This week I had the opportunity to testify in favor of Senate Bill 307 at a public hearing of the Oregon Legislature’s Joint Committee on Marijuana Legalization. SB 307 concerns the social consumption of cannabis in licensed, regulated lounges with adjacent outdoor areas for smoking. I am adamantly in favor of this legislation because of the positive impact it would have on public health and safety and our state’s economy. As a parent, I support SB 307 because it is the responsible thing to do for our children. While it is certainly a compromise, it is an important step toward a cohesive social use policy for the citizens of Oregon and visitors to our great state. We are hopeful that the Committee agrees and will advance this bill to be voted on by the full House and Senate.
You can read all submitted testimony here, including statements of support from Portland Mayor Ted Wheeler and Commissioner Chloe Eudaly and former NBA player Cliff Robinson. I submitted the following testimony and presented an abbreviated version at the public hearing.
Public Hearing Testimony
Good evening, Madame Co-Chairs and Members of the Joint Committee on Marijuana Legalization.
My name is Jennifer Lauder, and I am an educator, a business owner, a writer, and, most importantly, a parent in Portland. I spent the first 15 years of my career as a classroom teacher, an educational leader, and a teacher trainer in independent and public schools, and as an advocate for children and families, analyzing programs and policies to determine best outcomes for vulnerable populations and those without a political voice. I am also the co-creator of SPLIMM, a digital resource for parents who choose cannabis, and I use this platform to promote responsible cannabis consumption and engaged, mindful parenting. I have dedicated my life to supporting and empowering youth, and my interest in the cannabis movement is motivated by my understanding that regulation is indeed better for our children than prohibition and drug war mentality.
I am here today in support of SB 307 because a sensible social consumption law is the missing piece in Oregon’s regulatory framework. I believe a workable social consumption law will bring significant economic opportunities to our state while positively impacting public health and safety, particularly the health and safety of our children.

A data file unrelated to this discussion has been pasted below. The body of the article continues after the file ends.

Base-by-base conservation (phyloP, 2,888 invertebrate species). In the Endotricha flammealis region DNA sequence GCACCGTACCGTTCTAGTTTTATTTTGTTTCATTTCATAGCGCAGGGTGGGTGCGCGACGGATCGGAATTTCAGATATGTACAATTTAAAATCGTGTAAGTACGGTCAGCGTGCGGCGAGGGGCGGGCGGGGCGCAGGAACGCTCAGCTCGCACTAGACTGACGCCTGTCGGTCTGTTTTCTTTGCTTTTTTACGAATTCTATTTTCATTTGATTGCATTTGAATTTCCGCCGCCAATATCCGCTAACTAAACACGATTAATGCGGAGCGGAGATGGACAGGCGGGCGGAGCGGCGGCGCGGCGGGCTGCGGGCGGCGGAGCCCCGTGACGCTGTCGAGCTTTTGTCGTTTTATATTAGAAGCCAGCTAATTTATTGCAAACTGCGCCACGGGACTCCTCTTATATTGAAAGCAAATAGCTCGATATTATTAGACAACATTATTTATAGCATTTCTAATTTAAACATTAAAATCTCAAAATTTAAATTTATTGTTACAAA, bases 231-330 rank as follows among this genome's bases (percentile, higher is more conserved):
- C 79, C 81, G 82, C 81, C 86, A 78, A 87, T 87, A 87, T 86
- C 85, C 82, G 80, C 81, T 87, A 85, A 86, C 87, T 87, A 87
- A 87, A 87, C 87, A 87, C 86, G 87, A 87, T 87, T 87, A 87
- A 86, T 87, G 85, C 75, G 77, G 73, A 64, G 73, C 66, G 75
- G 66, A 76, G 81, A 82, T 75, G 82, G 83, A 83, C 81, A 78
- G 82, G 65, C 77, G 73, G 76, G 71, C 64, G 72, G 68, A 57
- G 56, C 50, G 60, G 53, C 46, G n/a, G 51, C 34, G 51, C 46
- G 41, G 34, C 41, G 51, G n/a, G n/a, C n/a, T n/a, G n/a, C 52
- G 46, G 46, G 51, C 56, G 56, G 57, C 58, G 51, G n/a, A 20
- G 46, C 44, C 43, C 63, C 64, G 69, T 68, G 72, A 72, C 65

I want to thank you for considering the issue of cannabis so thoughtfully here in Oregon and deciding that the effects of legalization are preferable to the effects of prohibition. We know legalization is working here. Our progressive approach has made us a bellwether in this emerging industry and will surely serve as a model for other states in the future. But the “grey area” situation created by legalizing the purchase and consumption of cannabis while continuing to prohibit social use does not benefit our communities and is clearly not tenable.
As a parent and an educator, I know that children need honest, open, age-appropriate information about complex issues such as cannabis and substance use. My family moved to Oregon because of the resources this state offers to both our business and our daughter. We sought the opportunity to educate her about the science and laws around cannabis in a community that supported our position and didn’t see us as criminals, diminishing both our actual legal risk and the moral ambiguity of operating a cannabis business in a prohibition state.